Two people were shot and killed on Labor Day, bringing the city up to 25 homicides in 2016. Chattanooga is now up 5 homicides from this time last year, but Chief Fletcher said the murder stats don't tell the whole story.

"The violence from Labor Day is frustrating to all of us, especially those of us who hold ourselves responsible for protecting our community," Fletcher said while addressing Chattanooga City Council on Tuesday night.

"It's important to know that violence you hear about on the news and in the paper is not the entire story," he said.

Fletcher noted progress in reducing overall crime in the city since last year. Violent crimes are down 13% from last year, he said. Aggravated assaults have decreased by 20%. Property crimes; down 11%. Burglaries were reduced by 17%.

"A lot of times in the community, you're being judged on the number of murders that we have. But there's some oversight on what brought those things about," Councilman Yusuf Hakeem told Fletcher.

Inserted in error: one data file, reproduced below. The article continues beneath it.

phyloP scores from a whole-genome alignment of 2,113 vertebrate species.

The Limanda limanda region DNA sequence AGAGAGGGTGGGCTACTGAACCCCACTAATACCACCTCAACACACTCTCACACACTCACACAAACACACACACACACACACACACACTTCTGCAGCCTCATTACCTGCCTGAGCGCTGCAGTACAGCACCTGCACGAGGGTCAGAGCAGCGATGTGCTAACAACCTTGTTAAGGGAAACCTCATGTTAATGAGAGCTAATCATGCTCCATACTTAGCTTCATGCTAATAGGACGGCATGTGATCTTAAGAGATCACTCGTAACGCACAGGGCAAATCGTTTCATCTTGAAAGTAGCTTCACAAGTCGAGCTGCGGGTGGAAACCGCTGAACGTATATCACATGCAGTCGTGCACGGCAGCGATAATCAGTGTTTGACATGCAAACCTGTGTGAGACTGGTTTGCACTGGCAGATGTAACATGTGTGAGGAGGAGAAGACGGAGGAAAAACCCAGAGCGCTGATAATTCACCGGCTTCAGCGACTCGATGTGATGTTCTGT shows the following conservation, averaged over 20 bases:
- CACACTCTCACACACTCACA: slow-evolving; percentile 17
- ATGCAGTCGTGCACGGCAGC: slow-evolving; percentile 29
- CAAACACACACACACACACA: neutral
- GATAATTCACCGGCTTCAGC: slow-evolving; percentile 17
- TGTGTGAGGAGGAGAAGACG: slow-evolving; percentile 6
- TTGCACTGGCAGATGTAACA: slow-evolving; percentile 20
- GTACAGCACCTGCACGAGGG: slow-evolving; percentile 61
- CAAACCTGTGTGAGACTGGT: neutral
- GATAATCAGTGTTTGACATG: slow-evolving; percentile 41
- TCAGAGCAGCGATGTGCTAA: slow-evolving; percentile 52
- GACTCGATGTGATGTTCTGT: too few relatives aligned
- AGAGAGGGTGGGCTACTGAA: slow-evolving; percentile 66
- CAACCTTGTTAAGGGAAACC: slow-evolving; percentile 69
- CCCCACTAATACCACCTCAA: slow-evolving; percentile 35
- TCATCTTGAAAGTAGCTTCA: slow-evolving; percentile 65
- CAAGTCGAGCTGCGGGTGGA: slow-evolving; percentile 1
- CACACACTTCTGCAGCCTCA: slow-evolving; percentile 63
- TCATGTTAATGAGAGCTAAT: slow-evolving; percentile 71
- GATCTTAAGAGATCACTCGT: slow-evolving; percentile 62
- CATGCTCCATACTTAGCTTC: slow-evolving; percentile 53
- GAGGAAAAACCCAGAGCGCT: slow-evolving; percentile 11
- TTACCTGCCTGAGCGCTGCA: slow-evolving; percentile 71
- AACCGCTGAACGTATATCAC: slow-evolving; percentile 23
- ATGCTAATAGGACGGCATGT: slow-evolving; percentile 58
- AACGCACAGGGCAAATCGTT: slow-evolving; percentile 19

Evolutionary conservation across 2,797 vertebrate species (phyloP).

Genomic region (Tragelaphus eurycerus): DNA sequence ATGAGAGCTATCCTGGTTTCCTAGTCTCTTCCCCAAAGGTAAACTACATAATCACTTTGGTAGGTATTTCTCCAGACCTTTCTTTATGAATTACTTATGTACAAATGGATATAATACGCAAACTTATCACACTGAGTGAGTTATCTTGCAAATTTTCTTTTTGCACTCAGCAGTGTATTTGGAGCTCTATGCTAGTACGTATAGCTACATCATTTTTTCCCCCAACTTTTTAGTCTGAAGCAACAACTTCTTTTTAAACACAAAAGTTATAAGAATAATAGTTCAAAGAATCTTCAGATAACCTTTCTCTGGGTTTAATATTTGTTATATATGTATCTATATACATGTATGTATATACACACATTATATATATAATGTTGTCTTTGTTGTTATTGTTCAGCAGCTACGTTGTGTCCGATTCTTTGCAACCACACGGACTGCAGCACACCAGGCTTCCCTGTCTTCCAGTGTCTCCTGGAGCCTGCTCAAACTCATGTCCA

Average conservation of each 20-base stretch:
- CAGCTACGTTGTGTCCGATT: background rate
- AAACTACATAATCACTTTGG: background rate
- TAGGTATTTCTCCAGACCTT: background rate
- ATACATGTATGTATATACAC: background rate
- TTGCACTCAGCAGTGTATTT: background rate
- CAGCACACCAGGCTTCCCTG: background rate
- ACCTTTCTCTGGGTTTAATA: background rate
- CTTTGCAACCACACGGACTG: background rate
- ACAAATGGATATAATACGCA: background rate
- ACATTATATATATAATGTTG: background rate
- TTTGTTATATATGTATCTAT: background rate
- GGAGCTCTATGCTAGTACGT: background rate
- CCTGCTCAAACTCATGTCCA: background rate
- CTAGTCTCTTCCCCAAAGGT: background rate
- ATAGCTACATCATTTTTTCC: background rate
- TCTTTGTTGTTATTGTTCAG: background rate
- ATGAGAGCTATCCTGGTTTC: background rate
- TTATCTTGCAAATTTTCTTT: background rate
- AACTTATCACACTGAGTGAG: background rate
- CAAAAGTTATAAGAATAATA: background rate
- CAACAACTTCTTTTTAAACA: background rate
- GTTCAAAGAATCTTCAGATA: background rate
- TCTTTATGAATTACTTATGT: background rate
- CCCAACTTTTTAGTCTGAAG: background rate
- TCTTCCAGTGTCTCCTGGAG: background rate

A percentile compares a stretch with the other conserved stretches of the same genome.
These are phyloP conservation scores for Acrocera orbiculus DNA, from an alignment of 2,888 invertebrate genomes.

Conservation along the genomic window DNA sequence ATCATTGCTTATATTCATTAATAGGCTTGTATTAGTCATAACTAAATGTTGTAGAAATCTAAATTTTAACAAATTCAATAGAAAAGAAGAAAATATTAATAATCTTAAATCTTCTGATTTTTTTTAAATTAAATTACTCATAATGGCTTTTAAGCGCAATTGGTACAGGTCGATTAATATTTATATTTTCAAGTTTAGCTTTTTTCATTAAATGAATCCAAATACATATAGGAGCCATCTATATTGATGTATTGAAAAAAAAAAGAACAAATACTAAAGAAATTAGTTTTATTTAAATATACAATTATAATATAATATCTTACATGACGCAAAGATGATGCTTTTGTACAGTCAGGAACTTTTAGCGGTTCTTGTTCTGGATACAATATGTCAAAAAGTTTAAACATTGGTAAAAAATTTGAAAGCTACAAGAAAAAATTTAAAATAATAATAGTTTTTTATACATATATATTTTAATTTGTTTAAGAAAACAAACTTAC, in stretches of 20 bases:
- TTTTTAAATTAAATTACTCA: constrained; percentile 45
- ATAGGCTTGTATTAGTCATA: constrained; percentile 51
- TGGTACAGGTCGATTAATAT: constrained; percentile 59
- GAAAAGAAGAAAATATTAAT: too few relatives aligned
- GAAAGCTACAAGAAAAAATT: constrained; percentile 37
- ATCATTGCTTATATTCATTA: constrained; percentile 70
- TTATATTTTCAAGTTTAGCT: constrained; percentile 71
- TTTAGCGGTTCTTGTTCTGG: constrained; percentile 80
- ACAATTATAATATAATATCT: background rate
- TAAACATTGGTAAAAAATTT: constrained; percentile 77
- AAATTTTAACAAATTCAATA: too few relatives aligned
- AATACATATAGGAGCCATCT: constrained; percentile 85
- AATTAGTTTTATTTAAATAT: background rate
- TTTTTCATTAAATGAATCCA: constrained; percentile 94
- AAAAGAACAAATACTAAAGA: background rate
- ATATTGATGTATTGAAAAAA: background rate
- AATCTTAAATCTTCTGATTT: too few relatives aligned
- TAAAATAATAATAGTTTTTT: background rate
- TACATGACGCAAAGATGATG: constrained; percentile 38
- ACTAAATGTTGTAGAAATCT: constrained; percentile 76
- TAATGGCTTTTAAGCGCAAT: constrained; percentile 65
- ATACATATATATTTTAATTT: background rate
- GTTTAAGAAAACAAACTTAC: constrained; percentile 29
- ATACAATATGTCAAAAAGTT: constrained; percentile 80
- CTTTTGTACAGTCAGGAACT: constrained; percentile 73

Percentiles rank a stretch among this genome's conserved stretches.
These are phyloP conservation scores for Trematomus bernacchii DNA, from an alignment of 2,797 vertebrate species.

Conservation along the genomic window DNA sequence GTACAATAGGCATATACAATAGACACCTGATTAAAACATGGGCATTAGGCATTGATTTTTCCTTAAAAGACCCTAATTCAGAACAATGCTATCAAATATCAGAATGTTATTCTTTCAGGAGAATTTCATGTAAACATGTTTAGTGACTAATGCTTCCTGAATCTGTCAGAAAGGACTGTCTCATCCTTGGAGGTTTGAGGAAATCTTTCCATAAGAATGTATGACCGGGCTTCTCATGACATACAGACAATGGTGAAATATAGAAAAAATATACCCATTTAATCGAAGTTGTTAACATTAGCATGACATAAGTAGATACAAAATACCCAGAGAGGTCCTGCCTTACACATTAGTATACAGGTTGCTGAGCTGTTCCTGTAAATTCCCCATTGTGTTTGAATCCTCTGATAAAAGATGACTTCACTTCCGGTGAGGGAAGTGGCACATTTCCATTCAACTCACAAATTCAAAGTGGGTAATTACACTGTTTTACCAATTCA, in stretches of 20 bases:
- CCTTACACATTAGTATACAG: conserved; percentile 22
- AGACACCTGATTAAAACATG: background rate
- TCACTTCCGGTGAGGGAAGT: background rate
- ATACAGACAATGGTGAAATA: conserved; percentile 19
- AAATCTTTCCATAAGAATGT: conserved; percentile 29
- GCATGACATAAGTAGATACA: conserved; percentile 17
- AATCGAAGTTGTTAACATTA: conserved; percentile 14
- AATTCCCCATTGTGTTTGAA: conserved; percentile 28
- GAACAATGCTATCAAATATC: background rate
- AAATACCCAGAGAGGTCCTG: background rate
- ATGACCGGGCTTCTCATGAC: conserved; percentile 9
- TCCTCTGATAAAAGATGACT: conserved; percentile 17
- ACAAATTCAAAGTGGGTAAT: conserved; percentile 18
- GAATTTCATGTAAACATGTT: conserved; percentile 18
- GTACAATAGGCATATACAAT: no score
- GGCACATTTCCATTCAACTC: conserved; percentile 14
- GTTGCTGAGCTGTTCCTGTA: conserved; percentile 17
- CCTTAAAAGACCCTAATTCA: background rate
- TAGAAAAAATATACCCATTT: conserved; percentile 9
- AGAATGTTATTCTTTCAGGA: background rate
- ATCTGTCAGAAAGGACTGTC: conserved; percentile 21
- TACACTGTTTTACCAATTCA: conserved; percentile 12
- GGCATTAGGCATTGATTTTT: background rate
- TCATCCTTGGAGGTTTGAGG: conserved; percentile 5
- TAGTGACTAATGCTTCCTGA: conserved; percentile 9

Hakeem said he believes in CPD's progress, but points out real change isn't quick.

"We have to look at what has happened over a period of time, knowing that it's going to take a period of time to unravel all of this," said Hakeem, who commended the department for changes in policing strategies.

Despite recent violence, he said new programs, like those supporting victims,  are movement in the right direction.

"Trust is being built between the community and the police department," Hakeem said.

Fletcher said, right now, officers' top priority is tracking down the suspect of the double homicide, Stephen Mobley. The TBI is offering a $1,000 reward for information leading to his arrest.


Chief Fred Fletcher addressed Chattanooga City Council Tuesday night, after a violent Labor Day weekend. 

Monday's double homicide marked the city's 24th and 25th murders in 2016.

"It's important to know that violence you hear about on the news and in the paper is not the entire story," Chief Fletcher said to city council members.

Fletcher noted progress in reducing overall crime in the city. 

He said violent crimes are down 13% from last year, along with aggravated assaults decreasing by 20%, property crimes by 11% and burglaries down 17%.

Hear more about what Chief Fletcher had to say at tonight's council meeting on Eyewitness News at 11.